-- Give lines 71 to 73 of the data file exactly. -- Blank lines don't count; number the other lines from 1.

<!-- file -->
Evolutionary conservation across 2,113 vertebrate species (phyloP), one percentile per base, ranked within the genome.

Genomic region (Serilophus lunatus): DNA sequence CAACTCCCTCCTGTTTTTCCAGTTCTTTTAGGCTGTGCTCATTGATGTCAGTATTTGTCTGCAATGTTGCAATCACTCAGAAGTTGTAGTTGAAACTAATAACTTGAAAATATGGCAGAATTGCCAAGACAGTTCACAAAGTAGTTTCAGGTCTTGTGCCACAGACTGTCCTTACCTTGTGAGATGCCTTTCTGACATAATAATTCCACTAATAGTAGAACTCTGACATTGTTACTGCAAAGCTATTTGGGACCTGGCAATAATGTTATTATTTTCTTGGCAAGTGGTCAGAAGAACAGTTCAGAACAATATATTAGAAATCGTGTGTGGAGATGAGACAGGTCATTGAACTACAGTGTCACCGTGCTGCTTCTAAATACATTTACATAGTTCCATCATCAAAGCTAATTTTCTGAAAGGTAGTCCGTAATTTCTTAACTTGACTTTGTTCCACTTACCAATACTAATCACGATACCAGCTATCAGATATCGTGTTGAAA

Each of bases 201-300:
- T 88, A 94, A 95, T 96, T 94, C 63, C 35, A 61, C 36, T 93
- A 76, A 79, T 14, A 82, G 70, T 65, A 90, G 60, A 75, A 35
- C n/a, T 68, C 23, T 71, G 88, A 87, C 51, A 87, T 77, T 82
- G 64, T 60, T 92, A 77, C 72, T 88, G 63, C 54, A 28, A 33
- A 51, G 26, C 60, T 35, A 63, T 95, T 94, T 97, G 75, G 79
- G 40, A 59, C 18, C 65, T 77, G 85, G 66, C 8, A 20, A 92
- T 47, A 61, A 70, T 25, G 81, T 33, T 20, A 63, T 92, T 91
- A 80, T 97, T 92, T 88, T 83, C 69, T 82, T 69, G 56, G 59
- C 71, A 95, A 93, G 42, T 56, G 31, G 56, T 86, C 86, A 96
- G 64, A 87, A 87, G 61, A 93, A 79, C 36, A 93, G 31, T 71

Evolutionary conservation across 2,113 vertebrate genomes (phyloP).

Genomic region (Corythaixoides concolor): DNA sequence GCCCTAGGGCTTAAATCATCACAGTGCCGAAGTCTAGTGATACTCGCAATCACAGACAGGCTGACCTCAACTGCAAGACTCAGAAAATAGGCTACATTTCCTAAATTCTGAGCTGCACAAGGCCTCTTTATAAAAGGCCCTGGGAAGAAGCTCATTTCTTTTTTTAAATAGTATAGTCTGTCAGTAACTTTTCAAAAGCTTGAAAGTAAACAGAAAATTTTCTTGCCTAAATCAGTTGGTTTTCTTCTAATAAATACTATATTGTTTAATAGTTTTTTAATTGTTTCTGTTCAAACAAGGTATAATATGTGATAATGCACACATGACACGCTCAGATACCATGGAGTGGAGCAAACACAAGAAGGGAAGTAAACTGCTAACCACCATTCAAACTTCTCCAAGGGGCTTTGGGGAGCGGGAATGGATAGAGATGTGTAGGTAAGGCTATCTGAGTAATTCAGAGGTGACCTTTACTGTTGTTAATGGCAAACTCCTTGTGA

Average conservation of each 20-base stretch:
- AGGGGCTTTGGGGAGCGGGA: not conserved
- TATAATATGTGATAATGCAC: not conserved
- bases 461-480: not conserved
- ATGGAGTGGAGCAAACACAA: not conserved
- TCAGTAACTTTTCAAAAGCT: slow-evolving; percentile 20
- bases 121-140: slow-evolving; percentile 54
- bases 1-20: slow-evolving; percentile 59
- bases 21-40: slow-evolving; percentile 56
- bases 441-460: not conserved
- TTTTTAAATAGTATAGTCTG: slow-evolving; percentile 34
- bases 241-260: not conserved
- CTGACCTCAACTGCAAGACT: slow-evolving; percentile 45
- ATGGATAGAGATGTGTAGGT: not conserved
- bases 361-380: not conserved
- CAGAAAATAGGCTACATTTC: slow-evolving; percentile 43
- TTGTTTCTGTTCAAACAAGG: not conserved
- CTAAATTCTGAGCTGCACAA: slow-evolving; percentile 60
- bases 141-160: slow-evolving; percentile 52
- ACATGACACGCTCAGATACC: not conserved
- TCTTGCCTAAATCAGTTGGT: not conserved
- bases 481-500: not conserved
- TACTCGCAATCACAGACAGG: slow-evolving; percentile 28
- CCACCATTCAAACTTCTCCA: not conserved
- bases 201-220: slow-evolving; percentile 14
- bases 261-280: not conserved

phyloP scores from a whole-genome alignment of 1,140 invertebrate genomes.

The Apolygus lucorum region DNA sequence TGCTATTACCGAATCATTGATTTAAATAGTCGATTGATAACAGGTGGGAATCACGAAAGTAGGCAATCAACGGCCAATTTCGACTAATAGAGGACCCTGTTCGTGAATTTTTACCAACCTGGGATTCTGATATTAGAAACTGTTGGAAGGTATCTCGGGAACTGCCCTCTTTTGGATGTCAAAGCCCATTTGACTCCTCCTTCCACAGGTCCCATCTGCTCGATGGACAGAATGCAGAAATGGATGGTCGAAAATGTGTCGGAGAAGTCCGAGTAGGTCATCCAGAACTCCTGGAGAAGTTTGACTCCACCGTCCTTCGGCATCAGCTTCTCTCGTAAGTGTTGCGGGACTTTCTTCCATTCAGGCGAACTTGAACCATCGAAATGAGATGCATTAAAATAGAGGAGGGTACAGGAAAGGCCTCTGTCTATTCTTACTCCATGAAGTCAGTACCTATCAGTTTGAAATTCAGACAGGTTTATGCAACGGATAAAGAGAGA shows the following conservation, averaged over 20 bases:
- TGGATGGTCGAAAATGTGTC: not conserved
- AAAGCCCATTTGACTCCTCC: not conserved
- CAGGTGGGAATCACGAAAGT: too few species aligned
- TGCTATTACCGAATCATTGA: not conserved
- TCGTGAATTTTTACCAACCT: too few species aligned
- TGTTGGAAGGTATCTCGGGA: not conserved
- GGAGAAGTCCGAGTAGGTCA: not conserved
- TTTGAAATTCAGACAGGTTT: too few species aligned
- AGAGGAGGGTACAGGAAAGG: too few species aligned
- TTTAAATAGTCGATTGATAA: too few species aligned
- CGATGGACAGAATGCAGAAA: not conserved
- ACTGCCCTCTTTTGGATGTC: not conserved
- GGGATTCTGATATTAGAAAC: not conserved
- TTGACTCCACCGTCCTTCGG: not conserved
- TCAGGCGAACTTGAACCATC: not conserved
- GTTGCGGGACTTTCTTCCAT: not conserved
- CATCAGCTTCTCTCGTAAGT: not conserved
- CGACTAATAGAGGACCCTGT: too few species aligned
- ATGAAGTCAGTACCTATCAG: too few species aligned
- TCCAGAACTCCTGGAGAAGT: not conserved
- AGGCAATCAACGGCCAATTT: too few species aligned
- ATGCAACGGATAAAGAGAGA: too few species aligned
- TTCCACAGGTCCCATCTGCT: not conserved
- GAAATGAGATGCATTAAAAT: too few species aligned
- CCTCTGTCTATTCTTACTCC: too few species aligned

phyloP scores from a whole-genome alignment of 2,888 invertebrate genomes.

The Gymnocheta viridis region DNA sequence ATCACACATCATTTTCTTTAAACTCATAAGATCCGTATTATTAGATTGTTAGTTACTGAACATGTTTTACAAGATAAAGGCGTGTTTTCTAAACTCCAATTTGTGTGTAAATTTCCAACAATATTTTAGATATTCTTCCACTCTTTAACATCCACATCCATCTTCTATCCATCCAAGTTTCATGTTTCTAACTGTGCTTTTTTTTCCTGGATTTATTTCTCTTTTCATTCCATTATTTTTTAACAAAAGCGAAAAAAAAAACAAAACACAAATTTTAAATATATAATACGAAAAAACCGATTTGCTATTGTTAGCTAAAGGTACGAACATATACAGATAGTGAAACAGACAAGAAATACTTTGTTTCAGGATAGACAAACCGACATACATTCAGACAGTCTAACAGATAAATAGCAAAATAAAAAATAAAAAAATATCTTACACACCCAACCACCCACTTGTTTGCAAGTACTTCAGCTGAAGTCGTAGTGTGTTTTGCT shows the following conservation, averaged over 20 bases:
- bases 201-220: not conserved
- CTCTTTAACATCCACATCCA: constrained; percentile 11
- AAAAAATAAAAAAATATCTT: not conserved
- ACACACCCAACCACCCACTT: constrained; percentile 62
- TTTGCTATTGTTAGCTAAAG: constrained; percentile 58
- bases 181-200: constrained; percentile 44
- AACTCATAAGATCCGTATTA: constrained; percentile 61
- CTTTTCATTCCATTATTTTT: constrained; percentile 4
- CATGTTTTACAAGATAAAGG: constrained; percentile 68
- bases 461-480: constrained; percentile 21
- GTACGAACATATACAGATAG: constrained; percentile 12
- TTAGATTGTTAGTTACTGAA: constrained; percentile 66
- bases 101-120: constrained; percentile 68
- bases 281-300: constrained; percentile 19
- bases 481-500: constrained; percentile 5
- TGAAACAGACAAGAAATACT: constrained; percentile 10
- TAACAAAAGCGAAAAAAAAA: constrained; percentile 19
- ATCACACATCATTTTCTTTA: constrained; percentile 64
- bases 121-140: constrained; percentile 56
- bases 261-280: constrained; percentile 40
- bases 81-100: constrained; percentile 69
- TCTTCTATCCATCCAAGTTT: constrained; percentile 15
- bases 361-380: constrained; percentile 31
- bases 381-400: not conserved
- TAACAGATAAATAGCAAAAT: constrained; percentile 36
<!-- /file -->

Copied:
- bases 201-220: not conserved
- CTCTTTAACATCCACATCCA: constrained; percentile 11
- AAAAAATAAAAAAATATCTT: not conserved